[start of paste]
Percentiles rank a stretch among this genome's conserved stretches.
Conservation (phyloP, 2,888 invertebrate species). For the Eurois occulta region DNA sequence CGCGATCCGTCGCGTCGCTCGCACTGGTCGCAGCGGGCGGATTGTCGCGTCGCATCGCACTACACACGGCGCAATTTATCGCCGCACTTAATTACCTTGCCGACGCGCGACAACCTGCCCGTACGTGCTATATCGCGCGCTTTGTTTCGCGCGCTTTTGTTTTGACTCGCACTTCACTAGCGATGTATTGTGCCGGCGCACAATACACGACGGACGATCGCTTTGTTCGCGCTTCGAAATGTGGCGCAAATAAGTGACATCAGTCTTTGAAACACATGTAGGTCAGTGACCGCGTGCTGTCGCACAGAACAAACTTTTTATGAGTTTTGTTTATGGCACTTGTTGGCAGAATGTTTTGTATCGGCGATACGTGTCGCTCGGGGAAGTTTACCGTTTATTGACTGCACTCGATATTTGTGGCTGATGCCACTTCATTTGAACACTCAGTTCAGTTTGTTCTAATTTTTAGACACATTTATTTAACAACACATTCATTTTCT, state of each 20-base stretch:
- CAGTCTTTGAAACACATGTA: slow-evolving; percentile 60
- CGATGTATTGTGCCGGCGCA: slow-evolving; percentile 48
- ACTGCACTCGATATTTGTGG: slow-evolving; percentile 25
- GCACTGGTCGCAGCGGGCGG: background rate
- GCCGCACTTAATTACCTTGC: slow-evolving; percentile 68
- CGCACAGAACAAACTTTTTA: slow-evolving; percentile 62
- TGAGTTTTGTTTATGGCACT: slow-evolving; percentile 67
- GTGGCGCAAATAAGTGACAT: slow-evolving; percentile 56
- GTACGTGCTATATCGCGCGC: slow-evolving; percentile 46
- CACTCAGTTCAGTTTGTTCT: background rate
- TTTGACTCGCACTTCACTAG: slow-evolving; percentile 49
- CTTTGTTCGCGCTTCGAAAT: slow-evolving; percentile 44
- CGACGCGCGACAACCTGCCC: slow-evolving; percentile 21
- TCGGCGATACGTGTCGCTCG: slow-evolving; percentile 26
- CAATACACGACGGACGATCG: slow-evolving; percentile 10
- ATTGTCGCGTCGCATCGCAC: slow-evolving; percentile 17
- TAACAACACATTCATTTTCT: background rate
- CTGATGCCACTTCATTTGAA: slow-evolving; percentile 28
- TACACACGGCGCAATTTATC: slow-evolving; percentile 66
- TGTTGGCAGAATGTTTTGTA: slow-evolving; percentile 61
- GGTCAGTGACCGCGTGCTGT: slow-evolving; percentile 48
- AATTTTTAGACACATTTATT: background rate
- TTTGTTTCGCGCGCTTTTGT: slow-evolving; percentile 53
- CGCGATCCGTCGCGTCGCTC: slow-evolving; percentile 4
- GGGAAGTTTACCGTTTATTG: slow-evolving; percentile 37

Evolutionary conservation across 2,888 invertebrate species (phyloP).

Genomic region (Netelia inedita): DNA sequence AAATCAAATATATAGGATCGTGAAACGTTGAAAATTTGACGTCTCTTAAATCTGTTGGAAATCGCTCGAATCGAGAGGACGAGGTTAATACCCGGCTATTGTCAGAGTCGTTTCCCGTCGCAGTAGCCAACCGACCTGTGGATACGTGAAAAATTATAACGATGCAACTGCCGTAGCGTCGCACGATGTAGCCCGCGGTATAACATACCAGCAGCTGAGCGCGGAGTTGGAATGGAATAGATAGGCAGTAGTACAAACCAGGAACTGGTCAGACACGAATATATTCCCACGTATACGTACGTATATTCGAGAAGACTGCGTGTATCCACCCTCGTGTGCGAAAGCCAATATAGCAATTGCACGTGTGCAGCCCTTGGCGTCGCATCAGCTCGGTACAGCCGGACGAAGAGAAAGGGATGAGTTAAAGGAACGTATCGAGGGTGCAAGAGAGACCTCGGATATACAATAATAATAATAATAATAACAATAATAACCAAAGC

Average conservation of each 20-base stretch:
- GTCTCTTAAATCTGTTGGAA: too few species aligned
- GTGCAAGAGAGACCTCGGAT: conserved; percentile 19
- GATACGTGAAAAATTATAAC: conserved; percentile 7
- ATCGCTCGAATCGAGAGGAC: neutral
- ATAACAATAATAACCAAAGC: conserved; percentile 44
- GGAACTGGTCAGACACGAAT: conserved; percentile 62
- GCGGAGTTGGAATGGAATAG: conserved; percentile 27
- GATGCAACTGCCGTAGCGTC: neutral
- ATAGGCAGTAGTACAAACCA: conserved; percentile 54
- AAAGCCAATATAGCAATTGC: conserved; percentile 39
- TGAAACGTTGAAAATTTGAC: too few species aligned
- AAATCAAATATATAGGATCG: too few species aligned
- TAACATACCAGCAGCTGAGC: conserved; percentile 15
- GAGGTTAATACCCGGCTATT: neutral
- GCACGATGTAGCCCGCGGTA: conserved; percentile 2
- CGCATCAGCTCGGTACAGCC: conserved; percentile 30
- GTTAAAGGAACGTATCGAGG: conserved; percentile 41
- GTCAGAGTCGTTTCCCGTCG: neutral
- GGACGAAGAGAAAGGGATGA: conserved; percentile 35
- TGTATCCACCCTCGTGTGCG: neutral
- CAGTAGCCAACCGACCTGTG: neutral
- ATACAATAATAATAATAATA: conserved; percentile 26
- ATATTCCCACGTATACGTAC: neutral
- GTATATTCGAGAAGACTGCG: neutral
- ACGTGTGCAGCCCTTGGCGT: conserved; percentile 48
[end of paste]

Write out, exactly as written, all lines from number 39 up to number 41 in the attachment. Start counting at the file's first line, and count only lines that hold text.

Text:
- ATAGGCAGTAGTACAAACCA: conserved; percentile 54
- AAAGCCAATATAGCAATTGC: conserved; percentile 39
- TGAAACGTTGAAAATTTGAC: too few species aligned